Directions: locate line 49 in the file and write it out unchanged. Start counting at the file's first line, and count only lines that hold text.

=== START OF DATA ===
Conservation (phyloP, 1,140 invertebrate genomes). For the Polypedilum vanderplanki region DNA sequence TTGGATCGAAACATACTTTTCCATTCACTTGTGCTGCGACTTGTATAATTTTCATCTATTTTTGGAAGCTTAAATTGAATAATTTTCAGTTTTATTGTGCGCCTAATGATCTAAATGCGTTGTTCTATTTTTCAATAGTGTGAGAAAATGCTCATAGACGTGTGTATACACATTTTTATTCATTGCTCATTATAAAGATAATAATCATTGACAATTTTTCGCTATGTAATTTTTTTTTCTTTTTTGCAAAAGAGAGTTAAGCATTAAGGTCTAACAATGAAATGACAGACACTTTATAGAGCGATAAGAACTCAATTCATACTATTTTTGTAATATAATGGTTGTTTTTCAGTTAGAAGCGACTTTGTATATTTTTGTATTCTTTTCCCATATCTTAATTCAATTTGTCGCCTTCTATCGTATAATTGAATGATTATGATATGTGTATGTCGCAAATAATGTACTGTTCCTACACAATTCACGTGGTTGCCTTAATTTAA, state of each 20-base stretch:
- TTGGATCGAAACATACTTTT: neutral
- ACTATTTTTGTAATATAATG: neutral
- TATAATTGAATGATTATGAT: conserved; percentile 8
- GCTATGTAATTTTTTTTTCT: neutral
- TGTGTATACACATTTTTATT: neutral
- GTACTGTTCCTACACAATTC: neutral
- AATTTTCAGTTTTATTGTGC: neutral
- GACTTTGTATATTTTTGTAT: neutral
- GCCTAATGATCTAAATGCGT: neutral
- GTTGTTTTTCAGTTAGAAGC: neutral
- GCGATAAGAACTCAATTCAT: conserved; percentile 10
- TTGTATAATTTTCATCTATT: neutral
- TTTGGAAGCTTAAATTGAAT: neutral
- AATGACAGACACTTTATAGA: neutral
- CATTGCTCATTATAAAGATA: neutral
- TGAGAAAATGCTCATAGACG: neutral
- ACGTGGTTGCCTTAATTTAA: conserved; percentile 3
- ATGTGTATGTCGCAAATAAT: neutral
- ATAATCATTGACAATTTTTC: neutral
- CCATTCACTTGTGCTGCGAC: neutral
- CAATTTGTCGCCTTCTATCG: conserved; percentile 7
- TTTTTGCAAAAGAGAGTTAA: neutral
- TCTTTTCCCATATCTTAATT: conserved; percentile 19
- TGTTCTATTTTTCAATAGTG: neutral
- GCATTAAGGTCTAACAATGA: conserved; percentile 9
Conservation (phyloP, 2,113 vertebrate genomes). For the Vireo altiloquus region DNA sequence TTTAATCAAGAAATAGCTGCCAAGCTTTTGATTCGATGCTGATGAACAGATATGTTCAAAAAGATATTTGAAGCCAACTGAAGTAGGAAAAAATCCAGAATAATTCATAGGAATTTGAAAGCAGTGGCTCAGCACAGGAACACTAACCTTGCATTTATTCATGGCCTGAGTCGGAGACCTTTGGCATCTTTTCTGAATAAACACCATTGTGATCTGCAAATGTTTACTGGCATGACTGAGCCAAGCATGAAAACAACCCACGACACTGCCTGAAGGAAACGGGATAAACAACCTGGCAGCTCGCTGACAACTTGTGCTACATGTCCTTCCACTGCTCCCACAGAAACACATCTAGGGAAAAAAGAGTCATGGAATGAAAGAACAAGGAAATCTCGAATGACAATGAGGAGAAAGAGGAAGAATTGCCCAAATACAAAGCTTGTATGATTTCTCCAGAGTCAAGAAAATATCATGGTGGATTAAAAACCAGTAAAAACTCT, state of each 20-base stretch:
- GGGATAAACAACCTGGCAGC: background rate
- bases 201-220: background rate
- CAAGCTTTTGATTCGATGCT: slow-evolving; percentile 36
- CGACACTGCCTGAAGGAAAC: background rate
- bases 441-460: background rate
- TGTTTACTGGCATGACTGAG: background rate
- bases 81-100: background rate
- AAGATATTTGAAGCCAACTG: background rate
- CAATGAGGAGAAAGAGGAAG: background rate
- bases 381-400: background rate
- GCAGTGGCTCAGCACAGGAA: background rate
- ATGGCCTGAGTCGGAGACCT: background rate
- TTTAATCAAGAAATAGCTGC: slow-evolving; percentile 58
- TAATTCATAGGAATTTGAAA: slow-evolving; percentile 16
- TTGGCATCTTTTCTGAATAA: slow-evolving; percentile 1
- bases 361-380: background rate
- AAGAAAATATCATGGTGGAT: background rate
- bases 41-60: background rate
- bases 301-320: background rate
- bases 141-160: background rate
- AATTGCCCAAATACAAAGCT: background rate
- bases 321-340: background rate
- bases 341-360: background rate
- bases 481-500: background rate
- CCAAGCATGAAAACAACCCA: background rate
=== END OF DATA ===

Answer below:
- bases 321-340: background rate